WWDC 2019: The End of iTunes

1 minute read
| News

WWDC confirmed what we had suspected for a while – iTunes is no more. The software has been around for 18 years and expanded far beyond the music management tool it was supposed to be.

Not iTunes, but Apple Music And Other Apps

iTunes will instead be replaced by three different apps in macOS Catalina – Apple Music, Apple Podcasts and Apple TV. The new Music app will give Mac user access to over 50 million songs, playlists and music videos on their computers, and the ability to purchase music. Your existing library is not going anywhere either. Apple said that users will have access to all the music they have previously downloaded, purchased or ripped from a CD.

Apple TV

TV show and movies are no longer going to be part of iTunes either. The Apple TV app will contain Apple TV channels, personalized recommendations, and over 100,000 movies and TV shows previously available to buy or rent in iTunes. All Macs from 2018 onwards support watching movies in 4K HDR with Dolby Atmos-supported sound. There is also a Watch Now screen with an Up Next section. Through that, viewers can resume watching their movie or program on their different devices. Apple TV+ will also be available through the app from the fall.

Podcasts

Podcasts are now going to be separate from iTunes too. The Podcasts app boasts a catalog of 700,000 different shows. There will be new collections curated by global editors. Search tools will enable users to find episodes by host, guest or discussion topic.

These three new apps will still recognize devices connected to a Mac via a cable, as iTunes did. iTunes will though remain on Windows (via Ars Technica).

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pjs_boston
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pjs_boston

This is all so insanely silly. The only thing that has ended is the iTunes brand name.

Music, podcast, video, and device syncing functions were already highly compartmentalized in the latest versions of iTunes. All that Apple has done is to break these compartments into separate runtimes and rebrand the separate apps. Such a nothing Burger..

The tech media gets so worked up over meaningless BS. You’d think they were manufacturing controversy for clicks or something…

Scott B in DC
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Scott B in DC

What about iDevice syncing for those of us who don’t trust the clown… err… cloud?

pjs_boston
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pjs_boston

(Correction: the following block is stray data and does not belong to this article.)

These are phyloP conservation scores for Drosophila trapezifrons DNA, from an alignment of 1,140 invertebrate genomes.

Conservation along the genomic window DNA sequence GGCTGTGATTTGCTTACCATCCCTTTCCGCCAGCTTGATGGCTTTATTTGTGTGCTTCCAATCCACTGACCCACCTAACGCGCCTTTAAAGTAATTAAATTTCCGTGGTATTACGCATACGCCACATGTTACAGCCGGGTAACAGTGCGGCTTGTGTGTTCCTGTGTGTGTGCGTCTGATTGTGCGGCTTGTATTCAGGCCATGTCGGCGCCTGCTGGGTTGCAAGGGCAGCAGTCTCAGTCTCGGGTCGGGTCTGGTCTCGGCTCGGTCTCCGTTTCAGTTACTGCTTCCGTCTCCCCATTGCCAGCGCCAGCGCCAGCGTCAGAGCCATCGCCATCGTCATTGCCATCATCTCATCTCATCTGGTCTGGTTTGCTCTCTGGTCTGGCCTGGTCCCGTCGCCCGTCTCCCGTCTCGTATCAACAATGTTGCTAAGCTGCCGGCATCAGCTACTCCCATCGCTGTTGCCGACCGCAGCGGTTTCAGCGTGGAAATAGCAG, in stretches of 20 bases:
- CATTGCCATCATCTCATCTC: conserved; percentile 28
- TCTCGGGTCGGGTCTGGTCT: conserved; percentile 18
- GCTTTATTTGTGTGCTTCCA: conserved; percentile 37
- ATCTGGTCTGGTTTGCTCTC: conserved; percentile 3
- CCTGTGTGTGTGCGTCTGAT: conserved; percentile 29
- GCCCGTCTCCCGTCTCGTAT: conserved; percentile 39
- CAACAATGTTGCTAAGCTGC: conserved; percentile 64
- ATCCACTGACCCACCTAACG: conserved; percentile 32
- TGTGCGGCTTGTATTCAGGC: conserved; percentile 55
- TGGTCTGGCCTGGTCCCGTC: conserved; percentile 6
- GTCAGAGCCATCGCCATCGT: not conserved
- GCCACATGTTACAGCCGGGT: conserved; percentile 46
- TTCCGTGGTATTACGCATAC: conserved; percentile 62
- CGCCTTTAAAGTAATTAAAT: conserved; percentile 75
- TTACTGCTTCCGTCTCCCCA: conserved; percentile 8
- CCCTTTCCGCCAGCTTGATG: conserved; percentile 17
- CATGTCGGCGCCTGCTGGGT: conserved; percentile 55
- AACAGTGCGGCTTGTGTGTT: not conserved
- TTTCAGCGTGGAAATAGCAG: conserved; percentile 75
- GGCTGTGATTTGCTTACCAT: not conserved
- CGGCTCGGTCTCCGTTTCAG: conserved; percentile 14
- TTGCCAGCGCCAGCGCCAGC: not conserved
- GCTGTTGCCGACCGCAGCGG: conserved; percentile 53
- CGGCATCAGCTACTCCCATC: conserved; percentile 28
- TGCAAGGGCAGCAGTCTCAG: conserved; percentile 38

IDevice syncing and backup functionality is identical to what it has been, you simply access it within Finder now instead of iTunes. Actually, this is a very logical change.

gGrant
Member
gGrant

Where’s homesharing in the new world? Homesharing broke completely for me with the latest Apple TV app.
My second & third generation AppleTVs can no longer access my library. The device says homesharing is on, it tries to access the correct library, but never opens the library – the spinner runs for days and never returns.

So is homesharing done and gone?

Intruder
Member
Intruder

Interesting. I haven’t had it die with gen 3. When it has stalled a reboot usually kicks it back online.

Lee Dronick
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Lee Dronick

I would like to see 4 apps:

Music
Podcasts
Apple TV
iTunes (for those of us who don’t to subscribe)

Intruder
Member
Intruder

Also access to video they may have ripped. Some of us have converted dvd collections to m4v. How will that happen?

pjs_boston
Member
pjs_boston

Music IS iTunes for music. Whether or not you subscribe to Apple Music, everything works just like it always has. So do ICloud Music Library and ITunes Match..

Lee Dronick
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Lee Dronick

Apple said that users will have access to all the music they have previously downloaded, purchased or ripped from a CD.

Will they still have the iTunes Store?

geoduck
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geoduck

From what I’ve been reading, in particular AppleInsider, yes. They will continue music sales through the store.
I was concerned about this as well.

pjs_boston
Member
pjs_boston

Of course. The new Music app is just the music functionality of iTunes and the iTunes Store split out into a separate runtime.